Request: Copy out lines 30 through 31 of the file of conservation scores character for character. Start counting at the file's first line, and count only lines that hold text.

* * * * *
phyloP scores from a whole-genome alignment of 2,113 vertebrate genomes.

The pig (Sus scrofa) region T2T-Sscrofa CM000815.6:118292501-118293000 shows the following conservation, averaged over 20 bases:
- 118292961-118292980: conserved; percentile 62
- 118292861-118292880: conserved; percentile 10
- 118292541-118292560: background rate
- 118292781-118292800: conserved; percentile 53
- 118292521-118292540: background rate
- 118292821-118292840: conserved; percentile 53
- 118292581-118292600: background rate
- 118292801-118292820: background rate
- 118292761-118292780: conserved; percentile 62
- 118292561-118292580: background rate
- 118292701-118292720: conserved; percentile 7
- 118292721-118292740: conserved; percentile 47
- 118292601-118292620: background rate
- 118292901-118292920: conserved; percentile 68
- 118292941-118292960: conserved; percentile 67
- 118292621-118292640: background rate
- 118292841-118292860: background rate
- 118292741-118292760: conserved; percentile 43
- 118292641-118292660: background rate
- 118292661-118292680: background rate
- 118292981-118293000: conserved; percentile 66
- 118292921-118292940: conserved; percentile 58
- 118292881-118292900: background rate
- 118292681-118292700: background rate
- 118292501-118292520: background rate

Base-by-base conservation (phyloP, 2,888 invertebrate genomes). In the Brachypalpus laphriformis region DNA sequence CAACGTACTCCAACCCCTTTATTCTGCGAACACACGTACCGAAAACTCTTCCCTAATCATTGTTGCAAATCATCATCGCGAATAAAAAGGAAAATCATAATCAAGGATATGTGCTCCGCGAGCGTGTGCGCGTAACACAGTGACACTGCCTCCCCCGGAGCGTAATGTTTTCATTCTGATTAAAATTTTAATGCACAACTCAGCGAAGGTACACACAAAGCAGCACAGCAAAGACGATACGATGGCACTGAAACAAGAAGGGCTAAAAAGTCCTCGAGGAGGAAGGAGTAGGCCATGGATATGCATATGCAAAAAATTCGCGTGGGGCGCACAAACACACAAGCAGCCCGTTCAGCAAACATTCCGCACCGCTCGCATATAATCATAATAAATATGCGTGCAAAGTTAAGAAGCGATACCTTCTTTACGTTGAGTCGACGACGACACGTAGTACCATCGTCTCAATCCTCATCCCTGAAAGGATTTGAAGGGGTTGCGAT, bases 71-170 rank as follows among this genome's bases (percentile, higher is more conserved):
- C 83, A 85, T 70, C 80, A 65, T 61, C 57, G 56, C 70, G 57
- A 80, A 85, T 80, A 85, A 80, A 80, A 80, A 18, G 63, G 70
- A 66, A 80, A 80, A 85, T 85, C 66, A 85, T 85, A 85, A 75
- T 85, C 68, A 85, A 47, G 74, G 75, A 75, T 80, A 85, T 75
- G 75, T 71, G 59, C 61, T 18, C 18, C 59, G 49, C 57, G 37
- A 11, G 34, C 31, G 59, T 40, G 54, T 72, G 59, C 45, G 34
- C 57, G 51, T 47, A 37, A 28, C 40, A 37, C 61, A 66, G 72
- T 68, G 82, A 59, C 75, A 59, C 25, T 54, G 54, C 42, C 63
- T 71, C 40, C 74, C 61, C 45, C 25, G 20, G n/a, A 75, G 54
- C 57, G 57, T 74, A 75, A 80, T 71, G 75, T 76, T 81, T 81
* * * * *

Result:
- A 80, A 85, T 80, A 85, A 80, A 80, A 80, A 18, G 63, G 70
- A 66, A 80, A 80, A 85, T 85, C 66, A 85, T 85, A 85, A 75